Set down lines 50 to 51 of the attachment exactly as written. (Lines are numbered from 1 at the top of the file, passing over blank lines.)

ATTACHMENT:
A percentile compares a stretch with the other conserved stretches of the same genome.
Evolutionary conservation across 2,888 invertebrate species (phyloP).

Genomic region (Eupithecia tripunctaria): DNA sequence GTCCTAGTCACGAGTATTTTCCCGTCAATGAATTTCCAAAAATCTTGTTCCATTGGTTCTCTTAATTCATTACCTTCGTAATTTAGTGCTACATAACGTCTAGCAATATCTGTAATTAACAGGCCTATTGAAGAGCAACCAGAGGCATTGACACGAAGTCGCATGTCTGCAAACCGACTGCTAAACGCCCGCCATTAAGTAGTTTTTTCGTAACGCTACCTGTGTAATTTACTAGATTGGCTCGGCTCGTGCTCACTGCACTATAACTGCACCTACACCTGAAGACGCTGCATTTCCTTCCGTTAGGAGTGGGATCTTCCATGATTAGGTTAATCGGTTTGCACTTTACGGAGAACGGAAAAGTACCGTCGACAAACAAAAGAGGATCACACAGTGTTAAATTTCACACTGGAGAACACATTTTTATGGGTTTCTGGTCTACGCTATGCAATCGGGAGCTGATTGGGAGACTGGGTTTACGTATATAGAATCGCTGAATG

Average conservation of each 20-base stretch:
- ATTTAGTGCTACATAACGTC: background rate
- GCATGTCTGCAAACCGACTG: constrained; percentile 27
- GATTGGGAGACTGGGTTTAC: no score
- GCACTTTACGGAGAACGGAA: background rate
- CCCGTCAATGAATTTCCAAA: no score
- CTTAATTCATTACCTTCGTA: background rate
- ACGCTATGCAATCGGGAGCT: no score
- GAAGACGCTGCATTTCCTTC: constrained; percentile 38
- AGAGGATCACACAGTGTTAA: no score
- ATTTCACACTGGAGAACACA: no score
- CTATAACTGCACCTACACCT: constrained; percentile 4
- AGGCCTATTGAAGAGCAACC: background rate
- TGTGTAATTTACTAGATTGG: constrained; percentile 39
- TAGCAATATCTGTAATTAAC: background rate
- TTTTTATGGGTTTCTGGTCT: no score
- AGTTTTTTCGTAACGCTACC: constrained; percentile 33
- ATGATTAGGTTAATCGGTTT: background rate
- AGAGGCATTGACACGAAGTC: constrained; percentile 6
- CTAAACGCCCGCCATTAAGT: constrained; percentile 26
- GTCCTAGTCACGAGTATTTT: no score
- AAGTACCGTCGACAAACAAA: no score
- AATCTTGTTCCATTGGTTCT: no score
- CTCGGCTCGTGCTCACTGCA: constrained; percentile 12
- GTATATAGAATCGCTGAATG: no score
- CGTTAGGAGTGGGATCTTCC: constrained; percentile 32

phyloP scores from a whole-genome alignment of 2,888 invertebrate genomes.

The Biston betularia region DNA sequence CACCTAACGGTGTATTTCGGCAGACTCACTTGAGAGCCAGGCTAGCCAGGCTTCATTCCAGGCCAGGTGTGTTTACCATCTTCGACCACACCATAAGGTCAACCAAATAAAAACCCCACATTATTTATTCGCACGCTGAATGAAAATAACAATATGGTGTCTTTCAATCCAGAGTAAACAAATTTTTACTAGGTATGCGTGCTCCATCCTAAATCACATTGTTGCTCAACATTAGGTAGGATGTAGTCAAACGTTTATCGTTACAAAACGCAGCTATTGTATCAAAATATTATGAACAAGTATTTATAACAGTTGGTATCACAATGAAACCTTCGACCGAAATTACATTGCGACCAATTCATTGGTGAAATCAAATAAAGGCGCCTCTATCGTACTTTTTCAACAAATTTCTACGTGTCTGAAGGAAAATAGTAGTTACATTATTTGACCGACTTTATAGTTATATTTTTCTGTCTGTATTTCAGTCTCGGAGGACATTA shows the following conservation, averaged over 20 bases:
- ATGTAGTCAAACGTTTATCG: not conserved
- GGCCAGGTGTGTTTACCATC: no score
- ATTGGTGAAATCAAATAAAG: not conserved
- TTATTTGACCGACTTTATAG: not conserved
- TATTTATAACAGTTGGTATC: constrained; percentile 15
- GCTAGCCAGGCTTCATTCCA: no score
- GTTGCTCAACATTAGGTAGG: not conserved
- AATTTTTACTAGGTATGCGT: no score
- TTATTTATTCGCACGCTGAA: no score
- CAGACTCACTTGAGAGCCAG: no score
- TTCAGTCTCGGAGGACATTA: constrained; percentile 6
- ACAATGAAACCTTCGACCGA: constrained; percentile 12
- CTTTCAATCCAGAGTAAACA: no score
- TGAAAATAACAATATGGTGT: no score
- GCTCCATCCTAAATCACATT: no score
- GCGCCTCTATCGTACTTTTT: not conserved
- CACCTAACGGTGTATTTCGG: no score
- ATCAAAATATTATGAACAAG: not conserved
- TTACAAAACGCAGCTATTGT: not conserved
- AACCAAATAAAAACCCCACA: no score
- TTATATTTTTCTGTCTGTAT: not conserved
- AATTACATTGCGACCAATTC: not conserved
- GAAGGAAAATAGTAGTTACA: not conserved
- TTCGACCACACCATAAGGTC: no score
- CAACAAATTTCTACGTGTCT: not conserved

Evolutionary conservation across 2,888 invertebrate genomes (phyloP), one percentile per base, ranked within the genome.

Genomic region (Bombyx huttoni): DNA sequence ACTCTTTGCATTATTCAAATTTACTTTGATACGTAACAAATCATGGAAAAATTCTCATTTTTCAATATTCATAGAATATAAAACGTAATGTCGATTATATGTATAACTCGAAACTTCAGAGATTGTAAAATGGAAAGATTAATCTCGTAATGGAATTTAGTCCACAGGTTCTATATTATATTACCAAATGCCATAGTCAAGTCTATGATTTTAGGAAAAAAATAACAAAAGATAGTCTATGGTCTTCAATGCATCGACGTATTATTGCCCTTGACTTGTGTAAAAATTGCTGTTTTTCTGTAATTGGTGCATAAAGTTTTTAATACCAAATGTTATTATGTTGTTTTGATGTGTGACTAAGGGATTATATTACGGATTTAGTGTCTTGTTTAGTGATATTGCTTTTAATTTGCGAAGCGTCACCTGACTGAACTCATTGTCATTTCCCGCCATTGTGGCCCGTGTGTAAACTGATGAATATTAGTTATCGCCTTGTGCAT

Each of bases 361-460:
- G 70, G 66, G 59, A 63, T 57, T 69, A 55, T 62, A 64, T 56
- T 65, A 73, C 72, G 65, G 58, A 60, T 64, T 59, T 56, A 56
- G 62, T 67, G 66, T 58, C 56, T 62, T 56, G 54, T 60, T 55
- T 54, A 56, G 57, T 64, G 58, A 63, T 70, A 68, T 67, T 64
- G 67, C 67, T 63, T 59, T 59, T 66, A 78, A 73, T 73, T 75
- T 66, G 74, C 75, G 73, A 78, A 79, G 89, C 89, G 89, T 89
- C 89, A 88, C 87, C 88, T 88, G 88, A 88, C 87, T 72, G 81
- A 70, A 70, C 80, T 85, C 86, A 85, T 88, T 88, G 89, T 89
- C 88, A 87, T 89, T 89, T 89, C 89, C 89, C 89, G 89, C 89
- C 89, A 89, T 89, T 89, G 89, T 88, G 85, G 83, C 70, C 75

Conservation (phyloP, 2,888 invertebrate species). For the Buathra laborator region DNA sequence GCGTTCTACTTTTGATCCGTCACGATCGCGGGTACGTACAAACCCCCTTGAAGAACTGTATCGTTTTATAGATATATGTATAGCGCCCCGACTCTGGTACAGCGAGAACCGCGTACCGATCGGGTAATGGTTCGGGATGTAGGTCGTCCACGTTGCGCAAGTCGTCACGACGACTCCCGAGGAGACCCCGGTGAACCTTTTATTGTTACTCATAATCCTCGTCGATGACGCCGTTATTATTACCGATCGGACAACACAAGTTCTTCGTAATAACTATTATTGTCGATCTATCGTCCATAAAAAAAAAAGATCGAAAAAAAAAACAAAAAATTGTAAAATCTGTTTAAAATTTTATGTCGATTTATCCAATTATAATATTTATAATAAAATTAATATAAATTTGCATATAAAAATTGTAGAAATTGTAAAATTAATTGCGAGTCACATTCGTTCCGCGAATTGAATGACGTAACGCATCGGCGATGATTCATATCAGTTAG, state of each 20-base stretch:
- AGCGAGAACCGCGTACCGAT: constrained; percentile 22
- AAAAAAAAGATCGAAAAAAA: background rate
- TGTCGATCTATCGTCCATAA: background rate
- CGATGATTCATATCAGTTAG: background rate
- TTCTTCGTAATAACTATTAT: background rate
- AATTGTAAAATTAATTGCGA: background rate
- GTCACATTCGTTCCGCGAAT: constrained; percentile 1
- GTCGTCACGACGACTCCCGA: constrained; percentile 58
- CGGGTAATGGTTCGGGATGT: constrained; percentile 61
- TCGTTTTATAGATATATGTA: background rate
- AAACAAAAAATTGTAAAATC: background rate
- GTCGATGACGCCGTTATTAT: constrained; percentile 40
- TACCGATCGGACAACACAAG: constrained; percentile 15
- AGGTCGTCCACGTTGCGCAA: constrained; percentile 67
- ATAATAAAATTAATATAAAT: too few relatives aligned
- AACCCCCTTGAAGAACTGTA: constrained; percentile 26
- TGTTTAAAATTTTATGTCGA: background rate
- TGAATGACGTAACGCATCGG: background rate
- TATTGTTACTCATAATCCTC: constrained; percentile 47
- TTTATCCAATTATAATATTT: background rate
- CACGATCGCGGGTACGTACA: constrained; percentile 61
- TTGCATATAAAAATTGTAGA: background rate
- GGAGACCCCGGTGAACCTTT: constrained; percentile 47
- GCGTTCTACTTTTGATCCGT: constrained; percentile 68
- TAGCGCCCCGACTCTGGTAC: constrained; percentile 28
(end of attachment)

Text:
- TTACAAAACGCAGCTATTGT: not conserved
- AACCAAATAAAAACCCCACA: no score